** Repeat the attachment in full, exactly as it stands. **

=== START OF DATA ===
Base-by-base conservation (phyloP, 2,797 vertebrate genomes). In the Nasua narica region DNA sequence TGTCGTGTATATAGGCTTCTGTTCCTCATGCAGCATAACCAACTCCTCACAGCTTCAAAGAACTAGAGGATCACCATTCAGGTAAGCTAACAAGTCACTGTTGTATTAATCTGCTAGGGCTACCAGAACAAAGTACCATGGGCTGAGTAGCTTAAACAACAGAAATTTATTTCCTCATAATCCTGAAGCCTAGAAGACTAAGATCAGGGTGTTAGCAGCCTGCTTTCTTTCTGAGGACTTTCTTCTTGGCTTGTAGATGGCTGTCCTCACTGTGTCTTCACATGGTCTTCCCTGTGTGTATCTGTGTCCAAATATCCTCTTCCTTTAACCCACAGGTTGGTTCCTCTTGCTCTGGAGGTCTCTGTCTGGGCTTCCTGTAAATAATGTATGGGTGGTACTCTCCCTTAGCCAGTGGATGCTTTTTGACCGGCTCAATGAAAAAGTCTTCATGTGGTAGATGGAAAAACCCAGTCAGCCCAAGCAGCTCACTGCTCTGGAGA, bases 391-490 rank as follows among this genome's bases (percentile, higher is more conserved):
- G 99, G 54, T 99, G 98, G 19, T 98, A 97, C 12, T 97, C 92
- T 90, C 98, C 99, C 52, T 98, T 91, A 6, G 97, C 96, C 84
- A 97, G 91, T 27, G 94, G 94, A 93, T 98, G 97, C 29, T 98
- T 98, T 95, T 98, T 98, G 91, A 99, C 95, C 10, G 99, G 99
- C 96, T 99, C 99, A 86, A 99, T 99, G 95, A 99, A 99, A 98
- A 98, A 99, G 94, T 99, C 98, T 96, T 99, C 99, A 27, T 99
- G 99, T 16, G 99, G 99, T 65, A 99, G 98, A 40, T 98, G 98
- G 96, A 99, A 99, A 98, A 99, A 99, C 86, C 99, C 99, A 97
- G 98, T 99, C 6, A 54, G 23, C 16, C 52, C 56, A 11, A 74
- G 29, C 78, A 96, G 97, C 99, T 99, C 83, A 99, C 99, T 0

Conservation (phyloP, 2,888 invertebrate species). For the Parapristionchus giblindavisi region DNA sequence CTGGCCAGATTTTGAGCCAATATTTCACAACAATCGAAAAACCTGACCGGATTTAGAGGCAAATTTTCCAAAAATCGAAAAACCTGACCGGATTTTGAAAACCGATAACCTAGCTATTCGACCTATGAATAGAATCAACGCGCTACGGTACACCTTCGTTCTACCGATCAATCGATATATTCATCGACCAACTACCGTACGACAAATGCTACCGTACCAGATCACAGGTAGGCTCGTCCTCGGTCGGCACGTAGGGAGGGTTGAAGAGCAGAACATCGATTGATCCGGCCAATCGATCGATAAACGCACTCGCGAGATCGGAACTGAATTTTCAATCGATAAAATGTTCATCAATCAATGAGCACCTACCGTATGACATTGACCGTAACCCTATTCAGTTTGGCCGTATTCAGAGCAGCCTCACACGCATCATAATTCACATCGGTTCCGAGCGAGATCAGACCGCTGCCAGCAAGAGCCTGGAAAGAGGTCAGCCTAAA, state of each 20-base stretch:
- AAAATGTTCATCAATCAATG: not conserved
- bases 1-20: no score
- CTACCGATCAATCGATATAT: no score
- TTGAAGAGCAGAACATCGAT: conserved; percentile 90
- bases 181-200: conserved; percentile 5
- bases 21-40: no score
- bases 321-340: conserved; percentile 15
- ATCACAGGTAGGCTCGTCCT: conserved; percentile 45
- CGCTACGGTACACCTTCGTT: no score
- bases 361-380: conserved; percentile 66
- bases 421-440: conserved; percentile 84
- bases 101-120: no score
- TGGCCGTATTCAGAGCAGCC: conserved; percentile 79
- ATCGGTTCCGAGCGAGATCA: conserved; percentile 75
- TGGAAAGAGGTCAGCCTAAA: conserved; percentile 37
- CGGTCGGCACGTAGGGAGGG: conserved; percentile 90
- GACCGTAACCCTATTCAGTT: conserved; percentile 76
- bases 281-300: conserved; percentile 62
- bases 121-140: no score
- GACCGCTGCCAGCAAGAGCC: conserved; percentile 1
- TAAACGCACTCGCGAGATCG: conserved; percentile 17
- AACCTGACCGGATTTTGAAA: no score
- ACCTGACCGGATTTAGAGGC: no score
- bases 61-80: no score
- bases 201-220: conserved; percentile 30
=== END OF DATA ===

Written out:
Base-by-base conservation (phyloP, 2,797 vertebrate genomes). In the Nasua narica region DNA sequence TGTCGTGTATATAGGCTTCTGTTCCTCATGCAGCATAACCAACTCCTCACAGCTTCAAAGAACTAGAGGATCACCATTCAGGTAAGCTAACAAGTCACTGTTGTATTAATCTGCTAGGGCTACCAGAACAAAGTACCATGGGCTGAGTAGCTTAAACAACAGAAATTTATTTCCTCATAATCCTGAAGCCTAGAAGACTAAGATCAGGGTGTTAGCAGCCTGCTTTCTTTCTGAGGACTTTCTTCTTGGCTTGTAGATGGCTGTCCTCACTGTGTCTTCACATGGTCTTCCCTGTGTGTATCTGTGTCCAAATATCCTCTTCCTTTAACCCACAGGTTGGTTCCTCTTGCTCTGGAGGTCTCTGTCTGGGCTTCCTGTAAATAATGTATGGGTGGTACTCTCCCTTAGCCAGTGGATGCTTTTTGACCGGCTCAATGAAAAAGTCTTCATGTGGTAGATGGAAAAACCCAGTCAGCCCAAGCAGCTCACTGCTCTGGAGA, bases 391-490 rank as follows among this genome's bases (percentile, higher is more conserved):
- G 99, G 54, T 99, G 98, G 19, T 98, A 97, C 12, T 97, C 92
- T 90, C 98, C 99, C 52, T 98, T 91, A 6, G 97, C 96, C 84
- A 97, G 91, T 27, G 94, G 94, A 93, T 98, G 97, C 29, T 98
- T 98, T 95, T 98, T 98, G 91, A 99, C 95, C 10, G 99, G 99
- C 96, T 99, C 99, A 86, A 99, T 99, G 95, A 99, A 99, A 98
- A 98, A 99, G 94, T 99, C 98, T 96, T 99, C 99, A 27, T 99
- G 99, T 16, G 99, G 99, T 65, A 99, G 98, A 40, T 98, G 98
- G 96, A 99, A 99, A 98, A 99, A 99, C 86, C 99, C 99, A 97
- G 98, T 99, C 6, A 54, G 23, C 16, C 52, C 56, A 11, A 74
- G 29, C 78, A 96, G 97, C 99, T 99, C 83, A 99, C 99, T 0

Conservation (phyloP, 2,888 invertebrate species). For the Parapristionchus giblindavisi region DNA sequence CTGGCCAGATTTTGAGCCAATATTTCACAACAATCGAAAAACCTGACCGGATTTAGAGGCAAATTTTCCAAAAATCGAAAAACCTGACCGGATTTTGAAAACCGATAACCTAGCTATTCGACCTATGAATAGAATCAACGCGCTACGGTACACCTTCGTTCTACCGATCAATCGATATATTCATCGACCAACTACCGTACGACAAATGCTACCGTACCAGATCACAGGTAGGCTCGTCCTCGGTCGGCACGTAGGGAGGGTTGAAGAGCAGAACATCGATTGATCCGGCCAATCGATCGATAAACGCACTCGCGAGATCGGAACTGAATTTTCAATCGATAAAATGTTCATCAATCAATGAGCACCTACCGTATGACATTGACCGTAACCCTATTCAGTTTGGCCGTATTCAGAGCAGCCTCACACGCATCATAATTCACATCGGTTCCGAGCGAGATCAGACCGCTGCCAGCAAGAGCCTGGAAAGAGGTCAGCCTAAA, state of each 20-base stretch:
- AAAATGTTCATCAATCAATG: not conserved
- bases 1-20: no score
- CTACCGATCAATCGATATAT: no score
- TTGAAGAGCAGAACATCGAT: conserved; percentile 90
- bases 181-200: conserved; percentile 5
- bases 21-40: no score
- bases 321-340: conserved; percentile 15
- ATCACAGGTAGGCTCGTCCT: conserved; percentile 45
- CGCTACGGTACACCTTCGTT: no score
- bases 361-380: conserved; percentile 66
- bases 421-440: conserved; percentile 84
- bases 101-120: no score
- TGGCCGTATTCAGAGCAGCC: conserved; percentile 79
- ATCGGTTCCGAGCGAGATCA: conserved; percentile 75
- TGGAAAGAGGTCAGCCTAAA: conserved; percentile 37
- CGGTCGGCACGTAGGGAGGG: conserved; percentile 90
- GACCGTAACCCTATTCAGTT: conserved; percentile 76
- bases 281-300: conserved; percentile 62
- bases 121-140: no score
- GACCGCTGCCAGCAAGAGCC: conserved; percentile 1
- TAAACGCACTCGCGAGATCG: conserved; percentile 17
- AACCTGACCGGATTTTGAAA: no score
- ACCTGACCGGATTTAGAGGC: no score
- bases 61-80: no score
- bases 201-220: conserved; percentile 30